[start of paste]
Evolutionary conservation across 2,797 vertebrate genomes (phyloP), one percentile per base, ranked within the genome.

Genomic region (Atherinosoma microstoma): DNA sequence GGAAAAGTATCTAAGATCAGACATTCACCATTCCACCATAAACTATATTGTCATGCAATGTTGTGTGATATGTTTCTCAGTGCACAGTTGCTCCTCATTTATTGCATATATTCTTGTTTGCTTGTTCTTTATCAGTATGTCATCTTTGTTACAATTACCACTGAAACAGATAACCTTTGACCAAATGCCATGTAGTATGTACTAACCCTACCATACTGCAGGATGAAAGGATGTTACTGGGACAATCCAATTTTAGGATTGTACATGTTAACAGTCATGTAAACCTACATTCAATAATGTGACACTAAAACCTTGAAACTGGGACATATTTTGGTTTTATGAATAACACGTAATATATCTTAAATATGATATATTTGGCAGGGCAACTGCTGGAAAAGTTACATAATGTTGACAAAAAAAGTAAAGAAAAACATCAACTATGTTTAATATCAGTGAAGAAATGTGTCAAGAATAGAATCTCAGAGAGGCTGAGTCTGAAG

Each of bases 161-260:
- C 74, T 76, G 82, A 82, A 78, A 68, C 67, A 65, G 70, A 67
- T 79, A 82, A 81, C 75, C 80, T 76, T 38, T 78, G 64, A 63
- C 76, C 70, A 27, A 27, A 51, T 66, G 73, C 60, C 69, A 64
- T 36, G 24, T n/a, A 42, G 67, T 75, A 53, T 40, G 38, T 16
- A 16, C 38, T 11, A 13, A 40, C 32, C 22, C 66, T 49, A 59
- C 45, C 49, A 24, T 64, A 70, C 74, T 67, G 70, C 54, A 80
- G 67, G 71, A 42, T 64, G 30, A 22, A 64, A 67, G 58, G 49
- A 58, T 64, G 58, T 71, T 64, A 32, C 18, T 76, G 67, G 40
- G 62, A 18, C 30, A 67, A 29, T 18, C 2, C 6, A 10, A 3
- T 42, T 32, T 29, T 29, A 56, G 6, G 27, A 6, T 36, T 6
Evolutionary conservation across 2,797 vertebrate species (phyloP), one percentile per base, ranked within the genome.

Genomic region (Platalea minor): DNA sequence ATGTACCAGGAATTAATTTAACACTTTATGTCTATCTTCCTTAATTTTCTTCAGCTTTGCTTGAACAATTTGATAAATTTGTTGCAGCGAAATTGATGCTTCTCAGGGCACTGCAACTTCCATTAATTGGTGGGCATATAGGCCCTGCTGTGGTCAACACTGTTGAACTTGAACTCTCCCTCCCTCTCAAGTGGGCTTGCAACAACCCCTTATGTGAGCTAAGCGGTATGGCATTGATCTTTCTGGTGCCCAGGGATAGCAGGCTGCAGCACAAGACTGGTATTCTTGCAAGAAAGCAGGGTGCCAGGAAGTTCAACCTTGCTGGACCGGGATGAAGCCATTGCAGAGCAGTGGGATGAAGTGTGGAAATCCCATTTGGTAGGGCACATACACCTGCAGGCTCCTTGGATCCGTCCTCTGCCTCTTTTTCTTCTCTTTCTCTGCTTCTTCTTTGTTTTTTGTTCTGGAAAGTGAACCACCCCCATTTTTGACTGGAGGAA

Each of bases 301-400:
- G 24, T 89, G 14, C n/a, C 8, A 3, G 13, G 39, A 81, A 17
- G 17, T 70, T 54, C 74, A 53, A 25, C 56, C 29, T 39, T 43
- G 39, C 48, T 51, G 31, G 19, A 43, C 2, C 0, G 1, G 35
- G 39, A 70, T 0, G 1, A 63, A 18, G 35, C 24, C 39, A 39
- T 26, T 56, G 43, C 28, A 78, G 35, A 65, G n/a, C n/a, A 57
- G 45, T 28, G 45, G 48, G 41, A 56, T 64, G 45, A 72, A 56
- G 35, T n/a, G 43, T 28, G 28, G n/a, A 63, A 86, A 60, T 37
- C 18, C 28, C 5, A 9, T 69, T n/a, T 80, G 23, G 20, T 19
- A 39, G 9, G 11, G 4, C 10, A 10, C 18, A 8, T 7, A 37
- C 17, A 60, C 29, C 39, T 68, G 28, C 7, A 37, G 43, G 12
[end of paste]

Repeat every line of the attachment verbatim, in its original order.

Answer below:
Evolutionary conservation across 2,797 vertebrate genomes (phyloP), one percentile per base, ranked within the genome.

Genomic region (Atherinosoma microstoma): DNA sequence GGAAAAGTATCTAAGATCAGACATTCACCATTCCACCATAAACTATATTGTCATGCAATGTTGTGTGATATGTTTCTCAGTGCACAGTTGCTCCTCATTTATTGCATATATTCTTGTTTGCTTGTTCTTTATCAGTATGTCATCTTTGTTACAATTACCACTGAAACAGATAACCTTTGACCAAATGCCATGTAGTATGTACTAACCCTACCATACTGCAGGATGAAAGGATGTTACTGGGACAATCCAATTTTAGGATTGTACATGTTAACAGTCATGTAAACCTACATTCAATAATGTGACACTAAAACCTTGAAACTGGGACATATTTTGGTTTTATGAATAACACGTAATATATCTTAAATATGATATATTTGGCAGGGCAACTGCTGGAAAAGTTACATAATGTTGACAAAAAAAGTAAAGAAAAACATCAACTATGTTTAATATCAGTGAAGAAATGTGTCAAGAATAGAATCTCAGAGAGGCTGAGTCTGAAG

Each of bases 161-260:
- C 74, T 76, G 82, A 82, A 78, A 68, C 67, A 65, G 70, A 67
- T 79, A 82, A 81, C 75, C 80, T 76, T 38, T 78, G 64, A 63
- C 76, C 70, A 27, A 27, A 51, T 66, G 73, C 60, C 69, A 64
- T 36, G 24, T n/a, A 42, G 67, T 75, A 53, T 40, G 38, T 16
- A 16, C 38, T 11, A 13, A 40, C 32, C 22, C 66, T 49, A 59
- C 45, C 49, A 24, T 64, A 70, C 74, T 67, G 70, C 54, A 80
- G 67, G 71, A 42, T 64, G 30, A 22, A 64, A 67, G 58, G 49
- A 58, T 64, G 58, T 71, T 64, A 32, C 18, T 76, G 67, G 40
- G 62, A 18, C 30, A 67, A 29, T 18, C 2, C 6, A 10, A 3
- T 42, T 32, T 29, T 29, A 56, G 6, G 27, A 6, T 36, T 6
Evolutionary conservation across 2,797 vertebrate species (phyloP), one percentile per base, ranked within the genome.

Genomic region (Platalea minor): DNA sequence ATGTACCAGGAATTAATTTAACACTTTATGTCTATCTTCCTTAATTTTCTTCAGCTTTGCTTGAACAATTTGATAAATTTGTTGCAGCGAAATTGATGCTTCTCAGGGCACTGCAACTTCCATTAATTGGTGGGCATATAGGCCCTGCTGTGGTCAACACTGTTGAACTTGAACTCTCCCTCCCTCTCAAGTGGGCTTGCAACAACCCCTTATGTGAGCTAAGCGGTATGGCATTGATCTTTCTGGTGCCCAGGGATAGCAGGCTGCAGCACAAGACTGGTATTCTTGCAAGAAAGCAGGGTGCCAGGAAGTTCAACCTTGCTGGACCGGGATGAAGCCATTGCAGAGCAGTGGGATGAAGTGTGGAAATCCCATTTGGTAGGGCACATACACCTGCAGGCTCCTTGGATCCGTCCTCTGCCTCTTTTTCTTCTCTTTCTCTGCTTCTTCTTTGTTTTTTGTTCTGGAAAGTGAACCACCCCCATTTTTGACTGGAGGAA

Each of bases 301-400:
- G 24, T 89, G 14, C n/a, C 8, A 3, G 13, G 39, A 81, A 17
- G 17, T 70, T 54, C 74, A 53, A 25, C 56, C 29, T 39, T 43
- G 39, C 48, T 51, G 31, G 19, A 43, C 2, C 0, G 1, G 35
- G 39, A 70, T 0, G 1, A 63, A 18, G 35, C 24, C 39, A 39
- T 26, T 56, G 43, C 28, A 78, G 35, A 65, G n/a, C n/a, A 57
- G 45, T 28, G 45, G 48, G 41, A 56, T 64, G 45, A 72, A 56
- G 35, T n/a, G 43, T 28, G 28, G n/a, A 63, A 86, A 60, T 37
- C 18, C 28, C 5, A 9, T 69, T n/a, T 80, G 23, G 20, T 19
- A 39, G 9, G 11, G 4, C 10, A 10, C 18, A 8, T 7, A 37
- C 17, A 60, C 29, C 39, T 68, G 28, C 7, A 37, G 43, G 12